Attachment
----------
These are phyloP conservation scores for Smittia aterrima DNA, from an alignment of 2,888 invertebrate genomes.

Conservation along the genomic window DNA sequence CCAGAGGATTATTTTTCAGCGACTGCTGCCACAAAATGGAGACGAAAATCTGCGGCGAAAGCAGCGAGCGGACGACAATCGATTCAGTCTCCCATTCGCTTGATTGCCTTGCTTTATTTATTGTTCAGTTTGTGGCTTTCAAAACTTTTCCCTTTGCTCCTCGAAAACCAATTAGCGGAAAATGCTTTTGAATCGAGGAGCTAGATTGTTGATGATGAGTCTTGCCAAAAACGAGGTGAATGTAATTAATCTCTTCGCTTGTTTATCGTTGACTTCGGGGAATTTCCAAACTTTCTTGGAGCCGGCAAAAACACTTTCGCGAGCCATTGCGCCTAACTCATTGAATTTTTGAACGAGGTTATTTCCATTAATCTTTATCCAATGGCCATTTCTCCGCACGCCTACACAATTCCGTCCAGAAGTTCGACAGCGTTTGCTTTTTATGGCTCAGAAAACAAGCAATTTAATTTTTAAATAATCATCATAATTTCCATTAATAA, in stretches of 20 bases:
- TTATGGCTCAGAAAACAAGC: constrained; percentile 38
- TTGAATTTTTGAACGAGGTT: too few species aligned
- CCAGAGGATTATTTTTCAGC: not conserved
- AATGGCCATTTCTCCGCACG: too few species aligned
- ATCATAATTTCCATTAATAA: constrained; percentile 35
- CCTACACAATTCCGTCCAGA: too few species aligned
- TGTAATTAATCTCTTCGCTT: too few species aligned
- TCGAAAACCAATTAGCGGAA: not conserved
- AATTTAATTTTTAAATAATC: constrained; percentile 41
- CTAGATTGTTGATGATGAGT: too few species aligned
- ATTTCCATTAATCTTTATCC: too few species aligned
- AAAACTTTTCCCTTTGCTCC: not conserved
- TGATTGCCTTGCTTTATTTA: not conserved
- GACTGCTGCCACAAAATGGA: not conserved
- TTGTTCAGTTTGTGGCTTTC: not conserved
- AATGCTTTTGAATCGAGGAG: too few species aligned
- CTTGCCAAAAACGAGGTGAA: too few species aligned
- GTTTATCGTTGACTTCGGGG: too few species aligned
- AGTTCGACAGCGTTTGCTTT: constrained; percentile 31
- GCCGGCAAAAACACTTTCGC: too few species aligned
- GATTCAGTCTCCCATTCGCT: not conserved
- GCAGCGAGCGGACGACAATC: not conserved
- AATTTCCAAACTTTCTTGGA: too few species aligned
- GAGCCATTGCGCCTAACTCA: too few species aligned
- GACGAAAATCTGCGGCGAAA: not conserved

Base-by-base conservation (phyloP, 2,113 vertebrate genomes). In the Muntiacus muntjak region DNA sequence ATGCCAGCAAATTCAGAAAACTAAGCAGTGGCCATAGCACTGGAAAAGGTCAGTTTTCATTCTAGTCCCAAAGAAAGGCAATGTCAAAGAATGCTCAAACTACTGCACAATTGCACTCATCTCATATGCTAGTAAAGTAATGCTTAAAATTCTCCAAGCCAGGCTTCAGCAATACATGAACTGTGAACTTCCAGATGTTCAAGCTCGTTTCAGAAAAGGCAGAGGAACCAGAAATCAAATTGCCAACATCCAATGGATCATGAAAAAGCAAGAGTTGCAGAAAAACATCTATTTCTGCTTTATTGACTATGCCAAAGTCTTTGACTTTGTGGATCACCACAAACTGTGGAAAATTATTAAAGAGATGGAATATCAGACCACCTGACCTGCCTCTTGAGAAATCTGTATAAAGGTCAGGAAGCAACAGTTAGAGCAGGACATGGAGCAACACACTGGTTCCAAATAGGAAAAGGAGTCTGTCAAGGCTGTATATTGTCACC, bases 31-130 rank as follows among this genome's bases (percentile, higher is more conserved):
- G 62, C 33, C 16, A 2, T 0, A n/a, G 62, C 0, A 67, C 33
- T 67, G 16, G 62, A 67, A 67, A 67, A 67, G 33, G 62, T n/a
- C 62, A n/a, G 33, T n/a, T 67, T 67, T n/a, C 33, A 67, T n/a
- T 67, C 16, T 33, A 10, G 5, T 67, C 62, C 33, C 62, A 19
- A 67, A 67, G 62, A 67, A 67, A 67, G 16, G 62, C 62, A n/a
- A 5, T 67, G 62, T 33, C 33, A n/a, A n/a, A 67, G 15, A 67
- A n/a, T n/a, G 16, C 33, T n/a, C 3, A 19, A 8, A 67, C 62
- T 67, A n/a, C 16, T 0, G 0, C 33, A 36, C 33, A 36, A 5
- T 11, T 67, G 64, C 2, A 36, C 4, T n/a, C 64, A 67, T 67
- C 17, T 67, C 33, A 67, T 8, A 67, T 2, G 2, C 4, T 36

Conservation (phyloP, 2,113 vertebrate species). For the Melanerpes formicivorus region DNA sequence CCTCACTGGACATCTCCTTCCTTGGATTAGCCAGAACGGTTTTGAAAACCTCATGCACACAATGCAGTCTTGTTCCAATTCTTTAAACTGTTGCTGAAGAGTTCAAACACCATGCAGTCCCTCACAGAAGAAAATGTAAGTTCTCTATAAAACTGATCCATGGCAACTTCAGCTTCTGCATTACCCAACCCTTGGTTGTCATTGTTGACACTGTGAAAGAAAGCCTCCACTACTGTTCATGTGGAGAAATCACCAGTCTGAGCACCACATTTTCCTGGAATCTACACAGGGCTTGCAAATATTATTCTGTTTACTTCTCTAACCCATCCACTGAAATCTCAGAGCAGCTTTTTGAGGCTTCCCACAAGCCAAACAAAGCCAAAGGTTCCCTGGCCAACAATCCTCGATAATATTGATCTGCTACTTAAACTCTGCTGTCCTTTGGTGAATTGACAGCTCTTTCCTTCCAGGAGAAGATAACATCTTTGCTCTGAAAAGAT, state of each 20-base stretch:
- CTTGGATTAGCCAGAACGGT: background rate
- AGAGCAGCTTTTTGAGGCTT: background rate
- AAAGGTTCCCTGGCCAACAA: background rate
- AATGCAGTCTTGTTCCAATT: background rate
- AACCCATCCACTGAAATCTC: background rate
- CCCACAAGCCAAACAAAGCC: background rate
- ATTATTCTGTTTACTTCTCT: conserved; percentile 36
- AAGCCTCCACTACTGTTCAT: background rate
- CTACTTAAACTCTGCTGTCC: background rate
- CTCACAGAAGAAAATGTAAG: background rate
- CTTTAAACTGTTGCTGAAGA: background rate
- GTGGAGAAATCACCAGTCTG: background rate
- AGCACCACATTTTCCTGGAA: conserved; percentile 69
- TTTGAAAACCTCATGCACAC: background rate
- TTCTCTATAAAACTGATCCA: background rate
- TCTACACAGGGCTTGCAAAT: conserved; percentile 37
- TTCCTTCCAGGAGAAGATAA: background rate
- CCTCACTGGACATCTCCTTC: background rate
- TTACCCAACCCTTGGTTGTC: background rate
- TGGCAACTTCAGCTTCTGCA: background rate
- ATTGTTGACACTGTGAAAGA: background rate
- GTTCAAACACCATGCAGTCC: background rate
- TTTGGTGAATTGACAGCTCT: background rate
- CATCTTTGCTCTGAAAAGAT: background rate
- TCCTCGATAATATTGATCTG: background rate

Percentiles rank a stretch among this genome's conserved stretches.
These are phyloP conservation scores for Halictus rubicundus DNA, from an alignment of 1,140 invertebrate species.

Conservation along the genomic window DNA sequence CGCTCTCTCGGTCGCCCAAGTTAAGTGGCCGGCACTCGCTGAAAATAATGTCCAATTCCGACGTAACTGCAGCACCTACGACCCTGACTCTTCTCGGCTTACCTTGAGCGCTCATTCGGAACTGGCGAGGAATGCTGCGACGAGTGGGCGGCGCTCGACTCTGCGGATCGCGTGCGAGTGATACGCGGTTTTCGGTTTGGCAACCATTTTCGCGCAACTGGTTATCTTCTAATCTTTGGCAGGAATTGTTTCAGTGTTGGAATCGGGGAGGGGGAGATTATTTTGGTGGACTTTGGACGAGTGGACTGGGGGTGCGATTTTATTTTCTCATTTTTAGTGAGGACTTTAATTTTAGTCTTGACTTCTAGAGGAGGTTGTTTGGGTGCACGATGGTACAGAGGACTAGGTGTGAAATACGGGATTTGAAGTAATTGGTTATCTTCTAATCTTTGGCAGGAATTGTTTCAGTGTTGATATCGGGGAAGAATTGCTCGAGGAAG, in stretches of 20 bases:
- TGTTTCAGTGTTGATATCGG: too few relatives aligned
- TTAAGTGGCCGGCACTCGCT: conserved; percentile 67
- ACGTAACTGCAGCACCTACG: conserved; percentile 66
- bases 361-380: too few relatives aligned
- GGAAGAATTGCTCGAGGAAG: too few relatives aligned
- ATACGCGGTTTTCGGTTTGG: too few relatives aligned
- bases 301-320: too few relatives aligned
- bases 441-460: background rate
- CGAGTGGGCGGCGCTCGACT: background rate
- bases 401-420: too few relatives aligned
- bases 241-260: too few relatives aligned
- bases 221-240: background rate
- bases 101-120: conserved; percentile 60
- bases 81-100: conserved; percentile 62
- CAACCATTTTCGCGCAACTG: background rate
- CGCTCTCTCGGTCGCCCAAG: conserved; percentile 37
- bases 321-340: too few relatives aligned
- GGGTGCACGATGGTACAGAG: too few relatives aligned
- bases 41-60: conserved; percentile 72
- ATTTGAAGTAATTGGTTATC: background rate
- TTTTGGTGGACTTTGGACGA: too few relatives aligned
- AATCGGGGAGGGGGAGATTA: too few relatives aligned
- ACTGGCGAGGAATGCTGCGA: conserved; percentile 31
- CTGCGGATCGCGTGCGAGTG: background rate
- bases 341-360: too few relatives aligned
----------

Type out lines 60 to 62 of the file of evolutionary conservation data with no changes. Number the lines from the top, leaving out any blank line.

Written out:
- ATTGTTGACACTGTGAAAGA: background rate
- GTTCAAACACCATGCAGTCC: background rate
- TTTGGTGAATTGACAGCTCT: background rate